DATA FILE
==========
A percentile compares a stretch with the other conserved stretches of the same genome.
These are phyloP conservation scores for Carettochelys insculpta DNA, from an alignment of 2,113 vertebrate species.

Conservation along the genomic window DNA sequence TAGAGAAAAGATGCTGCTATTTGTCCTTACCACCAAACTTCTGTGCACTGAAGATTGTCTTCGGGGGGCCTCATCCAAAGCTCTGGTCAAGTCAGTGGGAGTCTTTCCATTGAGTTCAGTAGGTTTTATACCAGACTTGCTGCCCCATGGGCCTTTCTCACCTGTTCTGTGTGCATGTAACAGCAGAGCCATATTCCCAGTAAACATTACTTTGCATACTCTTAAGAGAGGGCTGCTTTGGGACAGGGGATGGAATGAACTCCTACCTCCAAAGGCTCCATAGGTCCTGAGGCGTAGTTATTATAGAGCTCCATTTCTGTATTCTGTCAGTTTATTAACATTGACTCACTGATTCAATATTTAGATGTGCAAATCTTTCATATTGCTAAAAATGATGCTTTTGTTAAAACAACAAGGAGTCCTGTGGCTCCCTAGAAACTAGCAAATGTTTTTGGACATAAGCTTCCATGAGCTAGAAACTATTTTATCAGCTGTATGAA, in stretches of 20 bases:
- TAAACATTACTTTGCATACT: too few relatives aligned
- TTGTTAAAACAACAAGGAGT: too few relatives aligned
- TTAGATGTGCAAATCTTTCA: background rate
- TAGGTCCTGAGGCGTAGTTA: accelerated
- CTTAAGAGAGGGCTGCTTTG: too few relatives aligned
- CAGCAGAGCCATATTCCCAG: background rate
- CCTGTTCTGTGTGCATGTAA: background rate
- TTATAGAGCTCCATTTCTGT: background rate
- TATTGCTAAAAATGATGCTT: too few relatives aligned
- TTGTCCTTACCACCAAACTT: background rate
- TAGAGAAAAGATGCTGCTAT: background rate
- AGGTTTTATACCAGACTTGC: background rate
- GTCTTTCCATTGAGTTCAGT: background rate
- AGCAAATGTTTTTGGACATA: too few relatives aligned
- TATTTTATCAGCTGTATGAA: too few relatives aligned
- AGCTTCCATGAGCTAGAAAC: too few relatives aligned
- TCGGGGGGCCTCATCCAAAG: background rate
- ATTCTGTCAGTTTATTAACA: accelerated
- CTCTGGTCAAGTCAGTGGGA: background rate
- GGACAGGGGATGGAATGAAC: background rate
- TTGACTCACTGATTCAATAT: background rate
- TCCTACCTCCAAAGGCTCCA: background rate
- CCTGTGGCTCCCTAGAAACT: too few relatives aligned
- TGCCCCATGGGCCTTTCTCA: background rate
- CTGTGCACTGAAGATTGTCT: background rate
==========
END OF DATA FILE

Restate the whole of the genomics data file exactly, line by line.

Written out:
A percentile compares a stretch with the other conserved stretches of the same genome.
These are phyloP conservation scores for Carettochelys insculpta DNA, from an alignment of 2,113 vertebrate species.

Conservation along the genomic window DNA sequence TAGAGAAAAGATGCTGCTATTTGTCCTTACCACCAAACTTCTGTGCACTGAAGATTGTCTTCGGGGGGCCTCATCCAAAGCTCTGGTCAAGTCAGTGGGAGTCTTTCCATTGAGTTCAGTAGGTTTTATACCAGACTTGCTGCCCCATGGGCCTTTCTCACCTGTTCTGTGTGCATGTAACAGCAGAGCCATATTCCCAGTAAACATTACTTTGCATACTCTTAAGAGAGGGCTGCTTTGGGACAGGGGATGGAATGAACTCCTACCTCCAAAGGCTCCATAGGTCCTGAGGCGTAGTTATTATAGAGCTCCATTTCTGTATTCTGTCAGTTTATTAACATTGACTCACTGATTCAATATTTAGATGTGCAAATCTTTCATATTGCTAAAAATGATGCTTTTGTTAAAACAACAAGGAGTCCTGTGGCTCCCTAGAAACTAGCAAATGTTTTTGGACATAAGCTTCCATGAGCTAGAAACTATTTTATCAGCTGTATGAA, in stretches of 20 bases:
- TAAACATTACTTTGCATACT: too few relatives aligned
- TTGTTAAAACAACAAGGAGT: too few relatives aligned
- TTAGATGTGCAAATCTTTCA: background rate
- TAGGTCCTGAGGCGTAGTTA: accelerated
- CTTAAGAGAGGGCTGCTTTG: too few relatives aligned
- CAGCAGAGCCATATTCCCAG: background rate
- CCTGTTCTGTGTGCATGTAA: background rate
- TTATAGAGCTCCATTTCTGT: background rate
- TATTGCTAAAAATGATGCTT: too few relatives aligned
- TTGTCCTTACCACCAAACTT: background rate
- TAGAGAAAAGATGCTGCTAT: background rate
- AGGTTTTATACCAGACTTGC: background rate
- GTCTTTCCATTGAGTTCAGT: background rate
- AGCAAATGTTTTTGGACATA: too few relatives aligned
- TATTTTATCAGCTGTATGAA: too few relatives aligned
- AGCTTCCATGAGCTAGAAAC: too few relatives aligned
- TCGGGGGGCCTCATCCAAAG: background rate
- ATTCTGTCAGTTTATTAACA: accelerated
- CTCTGGTCAAGTCAGTGGGA: background rate
- GGACAGGGGATGGAATGAAC: background rate
- TTGACTCACTGATTCAATAT: background rate
- TCCTACCTCCAAAGGCTCCA: background rate
- CCTGTGGCTCCCTAGAAACT: too few relatives aligned
- TGCCCCATGGGCCTTTCTCA: background rate
- CTGTGCACTGAAGATTGTCT: background rate